A new resin used to strip chromium from Hanford groundwater near the Columbia River is saving about twice as much money as estimated, according to Hanford officials.
The Department of Energy and CH2M Hill Plateau Remediation Co. began using the resin at a new plant near the former D and DR reactors in late 2010 and then at a second new treatment facility near the former H Reactor.
It proved so successful that by a year ago, all five "pump and treat" plants removing chromium from groundwater near the river were using it. They pump up groundwater contaminated with hexavalent chromium, treat the water and reinject cleaned water back into the ground.
Sodium chromate used to be added as a corrosion inhibitor to river water used to cool reactors that produced weapons plutonium at Hanford during World War II and the Cold War. It leaked and spilled from transfer systems and piping over decades to contaminate soil and then groundwater near many of the reactors.
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When DOE expanded the resin use to all five plants, the switch was projected to save up to $1.6 million a year. But now it is saving more than $3 million annually, officials say.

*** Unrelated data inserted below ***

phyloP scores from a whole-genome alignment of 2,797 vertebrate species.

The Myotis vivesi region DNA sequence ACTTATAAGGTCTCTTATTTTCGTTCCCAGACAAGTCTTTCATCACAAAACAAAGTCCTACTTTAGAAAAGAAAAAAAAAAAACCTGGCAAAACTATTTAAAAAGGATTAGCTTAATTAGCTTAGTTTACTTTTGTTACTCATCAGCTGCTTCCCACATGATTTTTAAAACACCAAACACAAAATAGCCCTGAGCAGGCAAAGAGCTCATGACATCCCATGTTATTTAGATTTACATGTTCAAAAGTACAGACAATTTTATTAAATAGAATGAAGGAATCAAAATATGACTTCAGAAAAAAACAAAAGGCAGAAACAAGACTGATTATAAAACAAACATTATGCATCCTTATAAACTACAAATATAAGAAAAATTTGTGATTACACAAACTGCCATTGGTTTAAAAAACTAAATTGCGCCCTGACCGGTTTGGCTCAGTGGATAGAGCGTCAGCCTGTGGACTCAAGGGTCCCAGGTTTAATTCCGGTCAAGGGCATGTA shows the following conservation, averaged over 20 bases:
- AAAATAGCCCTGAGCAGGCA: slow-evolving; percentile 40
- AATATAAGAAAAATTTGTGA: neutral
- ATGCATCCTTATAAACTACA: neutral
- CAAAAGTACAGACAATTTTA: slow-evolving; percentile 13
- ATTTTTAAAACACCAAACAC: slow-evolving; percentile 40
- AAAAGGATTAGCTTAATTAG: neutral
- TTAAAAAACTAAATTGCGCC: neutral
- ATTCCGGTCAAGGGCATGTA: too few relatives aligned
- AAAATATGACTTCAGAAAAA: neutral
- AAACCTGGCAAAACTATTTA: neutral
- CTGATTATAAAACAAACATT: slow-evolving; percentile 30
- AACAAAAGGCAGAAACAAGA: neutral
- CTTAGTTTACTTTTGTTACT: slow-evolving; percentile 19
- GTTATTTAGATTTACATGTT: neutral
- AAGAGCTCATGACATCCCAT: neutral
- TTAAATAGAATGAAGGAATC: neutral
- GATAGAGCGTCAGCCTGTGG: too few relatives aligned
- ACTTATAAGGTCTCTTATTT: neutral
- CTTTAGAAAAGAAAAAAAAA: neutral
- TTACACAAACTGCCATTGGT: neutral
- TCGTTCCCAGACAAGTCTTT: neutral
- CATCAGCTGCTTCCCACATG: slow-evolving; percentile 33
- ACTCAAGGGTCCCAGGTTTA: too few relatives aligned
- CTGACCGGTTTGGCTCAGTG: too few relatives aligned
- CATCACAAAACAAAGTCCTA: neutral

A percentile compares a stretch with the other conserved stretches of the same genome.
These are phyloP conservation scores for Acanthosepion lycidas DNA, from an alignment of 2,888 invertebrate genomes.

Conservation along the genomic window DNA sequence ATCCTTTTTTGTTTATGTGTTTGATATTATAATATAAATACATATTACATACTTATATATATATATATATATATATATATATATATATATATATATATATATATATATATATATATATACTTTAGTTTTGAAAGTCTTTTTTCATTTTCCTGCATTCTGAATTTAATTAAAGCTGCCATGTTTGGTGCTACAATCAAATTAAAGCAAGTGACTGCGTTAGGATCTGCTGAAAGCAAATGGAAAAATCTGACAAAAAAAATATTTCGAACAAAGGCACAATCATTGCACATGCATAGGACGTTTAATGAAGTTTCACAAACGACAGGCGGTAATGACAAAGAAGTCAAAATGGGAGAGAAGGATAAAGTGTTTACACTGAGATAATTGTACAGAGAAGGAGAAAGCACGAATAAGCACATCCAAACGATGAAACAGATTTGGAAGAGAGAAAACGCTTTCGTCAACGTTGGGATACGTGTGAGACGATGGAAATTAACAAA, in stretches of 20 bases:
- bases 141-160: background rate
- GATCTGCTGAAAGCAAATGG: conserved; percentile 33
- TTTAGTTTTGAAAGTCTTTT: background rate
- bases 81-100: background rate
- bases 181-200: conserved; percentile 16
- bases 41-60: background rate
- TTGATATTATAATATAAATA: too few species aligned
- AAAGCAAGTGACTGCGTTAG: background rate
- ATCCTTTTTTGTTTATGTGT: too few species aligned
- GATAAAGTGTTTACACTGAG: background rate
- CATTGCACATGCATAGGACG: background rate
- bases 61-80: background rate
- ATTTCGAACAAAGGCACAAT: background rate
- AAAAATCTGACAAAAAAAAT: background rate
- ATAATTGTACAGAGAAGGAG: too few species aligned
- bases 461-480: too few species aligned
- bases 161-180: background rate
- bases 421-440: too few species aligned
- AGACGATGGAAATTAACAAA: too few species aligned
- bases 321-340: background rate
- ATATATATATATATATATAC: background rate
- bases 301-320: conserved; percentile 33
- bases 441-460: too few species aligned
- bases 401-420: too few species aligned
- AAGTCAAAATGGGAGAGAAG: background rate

The new resin, manufactured by ResinTech, has not had to be changed since it was loaded into the first pump and treat groundwater plant at Hanford.
"This means our systems can continue to operate, and we can treat more groundwater," said Dan Neshem, CH2M Hill pump and treat operations and maintenance engineer, in a statement.
It also saves the $10,000 each resin replacement costs.
CH2M Hill estimates that in the last 2.5 years, as all the plants have been switched over, about 600 resin changes have been avoided. That has saved $6 million that can be used for other environmental cleanup at Hanford.
The resin also allows for higher treatment capacity with existing equipment at the older plants. It has increased treatment capacity at one plant by 40 percent, officials say.
-- Annette Cary: 582-1533; firstname.lastname@example.org; Twitter: @HanfordNews